I am getting an improvement, but not anywhere nearly as big as I would like. It is of the order of 0.3% [from 3.9% to 4.2%], which is much less than the 1.0%+ that we can get from varying allocations (switching).

The one story that is coming through strongly is that we need to be able to handle the full duration of any dry spell. My data so far favor 20 year ladders or longer (as opposed to 10 or 15 years). IIRC, the US market has had a bad period of 17 years.

It is possible that my calculator isn't doing what I think that it is doing. I have not checked it out to my satisfaction.

One thing that comes to mind is that the nature of dividends has changed in recent decades. If I look at dividends plus interest back in the 1930s and 1940s versus the 1950s versus the 1970s and 1980s, there may be two or three different stories. In the old days, dividend yields were supposed to be high. Until very recently, dividend yields have been allowed to drop quite a bit. Using a single threshold for dividends plus interest may be a mistake.

I am likely to revisit using P/E10 thresholds. They did a great job with switching. Perhaps, they can do better than 0.3% with a TIPS ladder.

Have fun.

John Walter Russell


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ataloss
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PostPosted: Sun May 01, 2005 5:20 pm    Post subject: Reply with quote

hi hix, you are right about the relative tax disadvantages of dividends
although dividends are no longer taxed as ordinary income there is no deferral
no reason not to have some noncorrelated stocks to sell for tax losses to offset gains, some reit distributuions are part dividend and part return of capital, dividend approaches are more appealing in/near the distribution phase (ie with low or no earned income)

unclemick, sorry if you think people are unduly harsh wrt jwr but he can't really explain or defend his "research" and other than a general principles- dividend stocks are good for retirees who need income- you can't really make much of it

you can search for meaning in all this jwr stuff and come up with a little bit of wisdom if you look hard Wink

anyway h wanted some comments



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hix9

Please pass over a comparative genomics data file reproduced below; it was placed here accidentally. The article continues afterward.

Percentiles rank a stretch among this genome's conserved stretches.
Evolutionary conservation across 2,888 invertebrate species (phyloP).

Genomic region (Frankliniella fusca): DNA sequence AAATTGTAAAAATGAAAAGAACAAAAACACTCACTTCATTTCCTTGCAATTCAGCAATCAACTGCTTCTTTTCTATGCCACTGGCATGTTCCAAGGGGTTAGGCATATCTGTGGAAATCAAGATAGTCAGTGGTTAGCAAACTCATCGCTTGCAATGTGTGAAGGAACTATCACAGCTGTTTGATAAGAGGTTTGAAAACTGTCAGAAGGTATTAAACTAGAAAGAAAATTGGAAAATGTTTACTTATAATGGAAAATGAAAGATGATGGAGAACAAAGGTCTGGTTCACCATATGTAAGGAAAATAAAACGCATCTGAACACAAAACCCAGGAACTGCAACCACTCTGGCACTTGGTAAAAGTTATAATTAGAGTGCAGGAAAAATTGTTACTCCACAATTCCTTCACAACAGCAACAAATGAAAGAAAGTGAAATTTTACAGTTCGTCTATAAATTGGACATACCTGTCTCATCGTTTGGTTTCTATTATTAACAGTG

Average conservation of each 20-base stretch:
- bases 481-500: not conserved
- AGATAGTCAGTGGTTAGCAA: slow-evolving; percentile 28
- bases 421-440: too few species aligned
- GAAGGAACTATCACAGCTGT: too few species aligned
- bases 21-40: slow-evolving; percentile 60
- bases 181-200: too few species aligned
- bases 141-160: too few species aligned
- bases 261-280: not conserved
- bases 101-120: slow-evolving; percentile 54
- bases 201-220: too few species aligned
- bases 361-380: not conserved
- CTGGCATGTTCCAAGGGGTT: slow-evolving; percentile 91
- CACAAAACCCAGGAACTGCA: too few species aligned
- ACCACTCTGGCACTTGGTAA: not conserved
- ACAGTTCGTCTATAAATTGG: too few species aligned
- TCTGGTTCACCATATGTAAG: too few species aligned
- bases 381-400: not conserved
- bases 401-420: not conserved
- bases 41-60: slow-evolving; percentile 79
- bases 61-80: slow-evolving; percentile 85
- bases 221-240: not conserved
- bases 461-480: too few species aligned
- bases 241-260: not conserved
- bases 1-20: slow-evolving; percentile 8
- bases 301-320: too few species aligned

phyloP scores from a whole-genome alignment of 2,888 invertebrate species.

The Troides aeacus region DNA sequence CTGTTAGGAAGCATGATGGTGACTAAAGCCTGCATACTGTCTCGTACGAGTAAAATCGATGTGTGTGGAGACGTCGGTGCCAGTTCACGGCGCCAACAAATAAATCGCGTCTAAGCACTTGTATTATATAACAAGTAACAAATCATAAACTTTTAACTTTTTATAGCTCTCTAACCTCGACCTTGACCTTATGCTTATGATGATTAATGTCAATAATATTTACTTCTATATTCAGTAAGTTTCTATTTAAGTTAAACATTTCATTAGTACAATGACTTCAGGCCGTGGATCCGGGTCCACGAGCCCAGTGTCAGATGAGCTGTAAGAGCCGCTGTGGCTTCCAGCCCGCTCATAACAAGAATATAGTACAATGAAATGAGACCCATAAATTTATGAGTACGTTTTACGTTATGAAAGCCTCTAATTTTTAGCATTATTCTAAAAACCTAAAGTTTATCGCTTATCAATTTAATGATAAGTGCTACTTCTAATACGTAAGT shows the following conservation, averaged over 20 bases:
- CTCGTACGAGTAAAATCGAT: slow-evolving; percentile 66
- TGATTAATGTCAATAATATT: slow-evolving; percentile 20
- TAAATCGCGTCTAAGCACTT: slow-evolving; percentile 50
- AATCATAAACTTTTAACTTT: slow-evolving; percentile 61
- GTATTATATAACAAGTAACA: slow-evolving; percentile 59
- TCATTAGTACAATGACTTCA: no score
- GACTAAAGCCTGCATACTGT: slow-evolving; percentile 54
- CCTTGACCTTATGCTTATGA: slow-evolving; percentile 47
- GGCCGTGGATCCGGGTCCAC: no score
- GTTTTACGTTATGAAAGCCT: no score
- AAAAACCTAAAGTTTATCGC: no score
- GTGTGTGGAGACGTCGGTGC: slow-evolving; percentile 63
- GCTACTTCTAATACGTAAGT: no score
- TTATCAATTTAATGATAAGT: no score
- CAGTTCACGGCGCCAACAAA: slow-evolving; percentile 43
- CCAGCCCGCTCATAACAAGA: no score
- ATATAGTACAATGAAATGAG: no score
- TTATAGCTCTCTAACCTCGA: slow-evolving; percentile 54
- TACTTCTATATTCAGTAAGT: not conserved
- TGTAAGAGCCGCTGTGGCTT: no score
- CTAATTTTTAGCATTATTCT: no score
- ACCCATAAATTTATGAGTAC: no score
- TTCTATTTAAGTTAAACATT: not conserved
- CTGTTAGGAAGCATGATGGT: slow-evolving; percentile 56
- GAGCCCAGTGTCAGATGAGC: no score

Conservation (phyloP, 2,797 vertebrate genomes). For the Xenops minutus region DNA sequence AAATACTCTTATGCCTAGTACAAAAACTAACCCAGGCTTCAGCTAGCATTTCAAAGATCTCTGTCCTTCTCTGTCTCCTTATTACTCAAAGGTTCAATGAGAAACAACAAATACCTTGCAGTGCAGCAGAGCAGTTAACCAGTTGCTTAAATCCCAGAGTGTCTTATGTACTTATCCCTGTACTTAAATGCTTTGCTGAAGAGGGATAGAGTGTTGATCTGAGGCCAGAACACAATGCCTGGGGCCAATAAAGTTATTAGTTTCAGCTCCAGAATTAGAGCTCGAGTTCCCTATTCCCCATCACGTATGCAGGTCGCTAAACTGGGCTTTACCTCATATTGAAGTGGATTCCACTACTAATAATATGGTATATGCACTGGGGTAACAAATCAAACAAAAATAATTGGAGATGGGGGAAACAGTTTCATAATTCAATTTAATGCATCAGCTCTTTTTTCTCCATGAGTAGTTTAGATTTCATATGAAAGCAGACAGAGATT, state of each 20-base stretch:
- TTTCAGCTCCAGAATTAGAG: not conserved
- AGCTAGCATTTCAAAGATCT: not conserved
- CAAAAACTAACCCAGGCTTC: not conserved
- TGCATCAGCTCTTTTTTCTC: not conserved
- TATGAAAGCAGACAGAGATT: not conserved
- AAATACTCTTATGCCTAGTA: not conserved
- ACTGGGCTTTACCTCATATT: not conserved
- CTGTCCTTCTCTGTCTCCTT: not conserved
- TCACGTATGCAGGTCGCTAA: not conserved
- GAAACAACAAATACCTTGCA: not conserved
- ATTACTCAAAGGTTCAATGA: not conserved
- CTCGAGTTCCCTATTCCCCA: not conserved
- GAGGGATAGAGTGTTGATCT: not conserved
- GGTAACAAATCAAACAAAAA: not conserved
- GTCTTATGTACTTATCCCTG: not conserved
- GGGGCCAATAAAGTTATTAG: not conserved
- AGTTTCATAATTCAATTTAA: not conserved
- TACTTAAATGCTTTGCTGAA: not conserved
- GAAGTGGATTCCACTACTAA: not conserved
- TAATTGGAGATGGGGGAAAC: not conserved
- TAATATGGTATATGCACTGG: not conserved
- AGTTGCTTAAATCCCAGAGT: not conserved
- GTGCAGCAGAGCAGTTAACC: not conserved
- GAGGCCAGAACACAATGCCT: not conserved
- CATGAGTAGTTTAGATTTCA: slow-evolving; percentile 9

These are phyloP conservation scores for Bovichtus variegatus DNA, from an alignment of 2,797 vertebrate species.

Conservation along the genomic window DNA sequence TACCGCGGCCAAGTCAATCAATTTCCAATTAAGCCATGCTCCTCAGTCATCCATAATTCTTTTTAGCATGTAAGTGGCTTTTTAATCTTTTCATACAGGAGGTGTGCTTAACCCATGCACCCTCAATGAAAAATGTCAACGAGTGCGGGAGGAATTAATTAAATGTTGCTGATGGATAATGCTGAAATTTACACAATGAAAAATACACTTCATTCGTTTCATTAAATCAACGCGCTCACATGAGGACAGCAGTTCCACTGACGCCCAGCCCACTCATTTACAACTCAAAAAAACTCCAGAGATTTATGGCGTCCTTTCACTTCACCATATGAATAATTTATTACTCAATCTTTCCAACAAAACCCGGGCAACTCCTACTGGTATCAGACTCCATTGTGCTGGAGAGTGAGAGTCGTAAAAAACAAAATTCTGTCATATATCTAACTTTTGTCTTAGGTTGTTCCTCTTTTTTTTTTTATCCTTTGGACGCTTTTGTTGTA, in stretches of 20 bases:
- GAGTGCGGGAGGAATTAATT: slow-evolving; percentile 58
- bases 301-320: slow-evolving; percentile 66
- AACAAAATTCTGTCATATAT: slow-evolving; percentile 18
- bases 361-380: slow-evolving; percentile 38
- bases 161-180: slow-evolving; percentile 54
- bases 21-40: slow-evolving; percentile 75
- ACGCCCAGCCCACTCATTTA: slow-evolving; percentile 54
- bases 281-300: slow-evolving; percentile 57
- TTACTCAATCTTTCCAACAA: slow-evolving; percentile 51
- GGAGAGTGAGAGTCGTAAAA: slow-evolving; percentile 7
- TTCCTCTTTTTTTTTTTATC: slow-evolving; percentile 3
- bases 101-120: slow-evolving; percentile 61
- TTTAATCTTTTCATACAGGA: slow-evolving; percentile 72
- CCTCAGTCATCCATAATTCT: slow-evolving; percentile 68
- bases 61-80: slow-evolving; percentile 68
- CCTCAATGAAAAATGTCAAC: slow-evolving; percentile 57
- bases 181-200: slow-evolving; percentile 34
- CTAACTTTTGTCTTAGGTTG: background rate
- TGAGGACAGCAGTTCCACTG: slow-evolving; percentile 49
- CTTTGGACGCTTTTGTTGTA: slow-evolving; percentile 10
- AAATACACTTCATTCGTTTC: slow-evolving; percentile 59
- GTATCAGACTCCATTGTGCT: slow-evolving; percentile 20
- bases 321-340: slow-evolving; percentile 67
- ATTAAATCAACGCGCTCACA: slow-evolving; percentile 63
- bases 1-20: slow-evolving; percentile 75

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PostPosted: Sun May 01, 2005 5:46 pm    Post subject: Reply with quote

hi ataloss

i might be dead wrong or maybe i was just unclear.

to clarify, most dividends are not longer taxed at ordinary income rates (reits, other exceptions) but they are also not deductible 1 for 1 against realized capital losses either, correct?

like i said i am clueless here. luckily (rather, unfortunately) won't be an issue for me for years.

i think tax issues might be the one thing to push me towards individual stocks but i think i might overestimate the practical importance for fi/re'ees anyway.

hix9


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Norbert Schlenker
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PostPosted: Sun May 01, 2005 5:53 pm    Post subject: Reply with quote

JWR1945 wrote:
It is true that I no longer respond to Norbert Schlenker's posts.

John Walter Russell

Most children discover early that putting fingers in their ears and chanting nanananana doesn't actually change the world. Not our John Walter.

The question is there for all to see, John Walter. It doesn't go away just because you won't answer it. The longer you won't answer, the sorrier you look. Readers are going to think not that you won't but that you can't. In a forum where reputation and expertise depends on answering questions, refusing to answer an on-topic query that uses your own stated assumptions is doom itself.

You're hooped now on the topic of TIPS in an otherwise equity-heavy portfolio. If you post so much as a word about it in any place that allows a response, somebody (not me, I'm done) will again point out the simplest arithmetic consequences of your assumptions and ask a similar question. It will be devastatingly simple and again you will embarrass yourself by being unable to respond.

Poor defenseless John Walter. There he stood, a legend in his own mind, garbed in the finest numeric raiment, until a little boy standing at the edge of the crowd said, "But, Dad, why is he walking around naked?"



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Norbert Schlenker
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PostPosted: Sun May 01, 2005 6:11 pm    Post subject: Reply with quote

hix9 wrote:
still curious as to whether you use(d) lots/little/any tax loss harvesting in your portfolio execution.

All the time.
Quote:
my impression is a portfolio of higher div. paying stocks, with a goal of living off the dividends, will be exposed to taxes at all times. outside of applying realized capital losses against ordinary income (dividends) to tune of 3,000/yr, is there any way to hide the div's from taxes?